Friday, April 13, 2007

Don Imus Is Out At NBC and CBS


Imus has finally been fired by NBC and now by CBS radio. This was a decision driven by the advertisers who began to bail on these two networks.

I am happy with the decision, but hope that it doesn't become a model for Black hypocrisy. Black America has just raised the bar for itself in terms of what kind of language is acceptable. Now this standard must be applied across the board. Hopefully this aggressive effort to have folks fired, to organize protests, to have advertisers pull their ads, etc will not end with Don Imus.

Many African Americans have tried to make excuses for this kind of language when it comes from within the "Black Community".

Others are sort of stuck on the fence, saying that they don't agree with the language, but it's the "White man's" fault- White Executives at record companies are calling the shots that determine what rappers say and determine how women (especially Black women) are depicted in music videos.

And then there are other African Americans like myself who feel that the standard that we held Don Imus to, must be the same standard that is applied across the board. Anything less is wrong, and hypocritical....and will make "Black America" look bad in the end.

I don't buy the argument that it's the "White man's" fault...that White Executives are behind all of these ills. There was more truth to that 10-15 years ago. However, this is not so much the case anymore. Many of these Black rappers are also top moguls, who either have their own record labels or control their own sub-labels under the umbrella of larger record companies. Rap moguls (thugs)- such as Jay-Z, Sean Puffy Combs, Damon Dash, Dr. Dre, Master P, Irving Lorenzo, Cash Money, 50 cent, Jermaine Dupri, and many others- have full artistic control over what they do. There is no one holding a gun to their heads, telling them exactly what to say and how to depict women. These are grown men (& women...in the case of Debra Lee of BET) who make a conscious decision to engage in this behavior. So that argument about the White man making them do it can no longer fly. Black America has to start taking responsibility for the poison that it has helped to create. Of course the wider American culture must also be held accountable, but Black culture has been hiding behind that for too long. It's time for "Black America" to own up to its responsibility and culpability on this issue and it must finally do something (substantial) about the problem.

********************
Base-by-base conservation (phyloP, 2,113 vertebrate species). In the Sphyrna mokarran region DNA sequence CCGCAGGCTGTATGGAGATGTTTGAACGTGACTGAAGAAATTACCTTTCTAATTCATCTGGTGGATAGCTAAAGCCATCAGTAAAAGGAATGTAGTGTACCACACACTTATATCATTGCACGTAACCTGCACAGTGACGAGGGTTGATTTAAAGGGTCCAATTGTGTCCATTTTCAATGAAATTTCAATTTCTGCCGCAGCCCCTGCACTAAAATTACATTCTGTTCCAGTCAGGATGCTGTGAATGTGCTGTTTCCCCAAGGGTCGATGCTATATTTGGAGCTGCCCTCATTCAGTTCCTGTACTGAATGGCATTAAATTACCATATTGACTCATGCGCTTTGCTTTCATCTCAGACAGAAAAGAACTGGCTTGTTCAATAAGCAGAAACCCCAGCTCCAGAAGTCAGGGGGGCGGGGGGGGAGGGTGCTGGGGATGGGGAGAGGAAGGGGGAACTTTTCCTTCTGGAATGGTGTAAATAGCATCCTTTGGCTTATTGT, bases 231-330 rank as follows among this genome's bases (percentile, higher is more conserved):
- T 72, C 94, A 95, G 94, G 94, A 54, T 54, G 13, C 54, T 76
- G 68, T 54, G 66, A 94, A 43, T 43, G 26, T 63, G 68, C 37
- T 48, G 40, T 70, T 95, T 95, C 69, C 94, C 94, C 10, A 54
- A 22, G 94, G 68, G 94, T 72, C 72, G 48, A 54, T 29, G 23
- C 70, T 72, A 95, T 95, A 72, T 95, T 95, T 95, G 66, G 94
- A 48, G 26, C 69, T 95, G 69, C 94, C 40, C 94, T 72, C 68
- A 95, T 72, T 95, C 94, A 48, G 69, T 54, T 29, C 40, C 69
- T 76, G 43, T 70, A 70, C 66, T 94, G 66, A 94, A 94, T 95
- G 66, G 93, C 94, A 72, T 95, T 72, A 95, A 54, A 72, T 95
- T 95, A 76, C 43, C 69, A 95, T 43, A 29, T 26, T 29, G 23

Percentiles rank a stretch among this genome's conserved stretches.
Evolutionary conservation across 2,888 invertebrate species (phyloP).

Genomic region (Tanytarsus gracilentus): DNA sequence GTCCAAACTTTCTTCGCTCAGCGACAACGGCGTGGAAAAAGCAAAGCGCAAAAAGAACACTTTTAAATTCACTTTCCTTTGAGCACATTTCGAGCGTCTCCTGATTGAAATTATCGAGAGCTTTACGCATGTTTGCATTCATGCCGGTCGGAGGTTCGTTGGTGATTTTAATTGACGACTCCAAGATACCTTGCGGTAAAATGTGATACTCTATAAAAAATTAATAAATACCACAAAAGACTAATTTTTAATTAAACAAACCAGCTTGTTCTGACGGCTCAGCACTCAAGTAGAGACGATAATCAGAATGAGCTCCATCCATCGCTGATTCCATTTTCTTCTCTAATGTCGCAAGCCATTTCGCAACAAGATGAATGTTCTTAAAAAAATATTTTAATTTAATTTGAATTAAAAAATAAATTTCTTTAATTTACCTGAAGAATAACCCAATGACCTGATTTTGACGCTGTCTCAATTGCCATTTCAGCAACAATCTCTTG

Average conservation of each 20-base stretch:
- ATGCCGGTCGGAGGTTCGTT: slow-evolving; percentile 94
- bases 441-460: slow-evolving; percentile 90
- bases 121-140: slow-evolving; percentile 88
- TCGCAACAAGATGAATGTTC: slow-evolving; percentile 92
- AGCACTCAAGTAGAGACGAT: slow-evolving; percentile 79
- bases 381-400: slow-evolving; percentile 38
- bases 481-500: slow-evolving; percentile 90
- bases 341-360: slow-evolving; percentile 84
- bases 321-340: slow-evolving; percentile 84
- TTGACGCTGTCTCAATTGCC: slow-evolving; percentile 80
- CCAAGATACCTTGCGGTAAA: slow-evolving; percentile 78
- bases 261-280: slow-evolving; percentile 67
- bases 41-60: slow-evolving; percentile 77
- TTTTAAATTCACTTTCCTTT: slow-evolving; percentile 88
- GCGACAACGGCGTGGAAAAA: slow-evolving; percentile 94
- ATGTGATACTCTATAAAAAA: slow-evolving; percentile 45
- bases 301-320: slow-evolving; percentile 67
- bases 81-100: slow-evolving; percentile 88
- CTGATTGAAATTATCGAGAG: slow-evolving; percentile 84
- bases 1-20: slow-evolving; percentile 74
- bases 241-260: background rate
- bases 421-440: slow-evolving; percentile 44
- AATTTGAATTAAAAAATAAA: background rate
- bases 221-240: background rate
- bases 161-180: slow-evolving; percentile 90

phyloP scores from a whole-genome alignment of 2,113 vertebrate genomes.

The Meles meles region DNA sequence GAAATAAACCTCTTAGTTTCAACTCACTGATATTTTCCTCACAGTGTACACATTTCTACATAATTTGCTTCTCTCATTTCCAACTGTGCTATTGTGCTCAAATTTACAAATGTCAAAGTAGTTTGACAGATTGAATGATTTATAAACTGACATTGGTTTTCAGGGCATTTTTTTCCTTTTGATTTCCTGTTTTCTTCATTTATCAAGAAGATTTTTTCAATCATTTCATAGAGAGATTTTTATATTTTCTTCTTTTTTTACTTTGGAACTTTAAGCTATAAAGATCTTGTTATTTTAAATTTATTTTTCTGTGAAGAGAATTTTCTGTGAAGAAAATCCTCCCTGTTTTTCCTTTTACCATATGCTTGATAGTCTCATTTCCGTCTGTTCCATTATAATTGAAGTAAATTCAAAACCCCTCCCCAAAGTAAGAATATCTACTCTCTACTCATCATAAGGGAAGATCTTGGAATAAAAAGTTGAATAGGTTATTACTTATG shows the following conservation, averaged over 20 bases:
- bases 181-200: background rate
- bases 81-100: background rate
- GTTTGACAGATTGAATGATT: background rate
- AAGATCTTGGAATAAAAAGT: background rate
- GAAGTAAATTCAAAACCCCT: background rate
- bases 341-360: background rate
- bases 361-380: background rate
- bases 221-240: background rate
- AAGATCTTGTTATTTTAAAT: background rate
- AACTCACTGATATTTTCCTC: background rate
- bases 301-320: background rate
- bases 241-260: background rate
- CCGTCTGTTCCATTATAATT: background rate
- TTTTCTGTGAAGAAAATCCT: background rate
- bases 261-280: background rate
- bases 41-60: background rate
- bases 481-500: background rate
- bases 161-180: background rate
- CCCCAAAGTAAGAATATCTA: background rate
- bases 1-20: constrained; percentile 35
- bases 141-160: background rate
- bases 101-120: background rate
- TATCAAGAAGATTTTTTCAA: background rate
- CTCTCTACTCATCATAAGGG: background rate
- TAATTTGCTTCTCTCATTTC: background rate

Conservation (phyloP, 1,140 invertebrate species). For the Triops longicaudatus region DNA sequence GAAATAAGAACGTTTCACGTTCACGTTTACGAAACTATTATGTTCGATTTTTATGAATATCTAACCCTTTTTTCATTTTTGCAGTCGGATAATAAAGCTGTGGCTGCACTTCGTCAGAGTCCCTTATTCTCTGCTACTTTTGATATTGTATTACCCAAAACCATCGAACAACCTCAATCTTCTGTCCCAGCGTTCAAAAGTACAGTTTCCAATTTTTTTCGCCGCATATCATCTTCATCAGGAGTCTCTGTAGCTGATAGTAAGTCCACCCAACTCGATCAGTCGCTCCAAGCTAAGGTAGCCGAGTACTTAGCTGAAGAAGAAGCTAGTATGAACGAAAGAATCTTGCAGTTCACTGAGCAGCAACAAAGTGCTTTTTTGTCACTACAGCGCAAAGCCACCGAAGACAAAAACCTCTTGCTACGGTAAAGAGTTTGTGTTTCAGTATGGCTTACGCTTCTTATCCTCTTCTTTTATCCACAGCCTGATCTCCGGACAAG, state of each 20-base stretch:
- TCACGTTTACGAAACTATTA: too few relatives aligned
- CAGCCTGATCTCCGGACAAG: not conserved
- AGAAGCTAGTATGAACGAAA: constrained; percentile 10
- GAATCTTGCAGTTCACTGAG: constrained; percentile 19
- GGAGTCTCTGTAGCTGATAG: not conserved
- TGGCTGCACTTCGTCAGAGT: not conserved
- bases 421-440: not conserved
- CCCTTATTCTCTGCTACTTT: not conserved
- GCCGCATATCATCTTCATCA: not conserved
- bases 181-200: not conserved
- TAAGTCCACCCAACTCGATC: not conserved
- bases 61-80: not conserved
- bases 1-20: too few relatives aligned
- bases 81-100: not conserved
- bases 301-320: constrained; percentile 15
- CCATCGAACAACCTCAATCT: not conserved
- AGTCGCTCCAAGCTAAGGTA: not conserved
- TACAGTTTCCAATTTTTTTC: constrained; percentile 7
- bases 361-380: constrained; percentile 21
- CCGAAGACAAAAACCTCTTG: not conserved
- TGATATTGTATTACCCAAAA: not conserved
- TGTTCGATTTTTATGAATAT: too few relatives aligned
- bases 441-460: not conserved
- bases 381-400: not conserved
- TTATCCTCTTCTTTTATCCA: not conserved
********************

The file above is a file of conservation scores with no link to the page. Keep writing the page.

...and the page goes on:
Hear a discussion from earlier in the week.

3 comments:

Bronzetrinity said...

If you want to improve the hip hop industry how about supporting the Positive Hip Hop Free Promotion Campaign? All you have to do is post a small slide show of the CDs of positive artists on your blog so that they can get more exposure.

The goal is to bring this positive, conscious music to the mainstream so that it becomes the prototype for hip hop the way it was in the early days when hip hop began.

Here is the link to the Slide Show and here is a link to what I wrote about this on my blog.

I am a concerned blogger (wannabe activist)with no involvement with the music industry but I thought it was about time we told the industry the type of music we want. We want inspiring, entertaining, and conscious music that uplifts our communities instead of just making us look bad. Its time for conscious rappers to get their piece of the pie. Take back the power and please spread the word!

The Angry Independent said...

Thanks Bronze Trinity...

I will definitely check this out over the next few days.

Interesting approach...

VERB said...

Excellent suggestions BT. I truly hate that all hip hop is lumped together and seen as evil. I'm nodding My head right now to Prince Paul.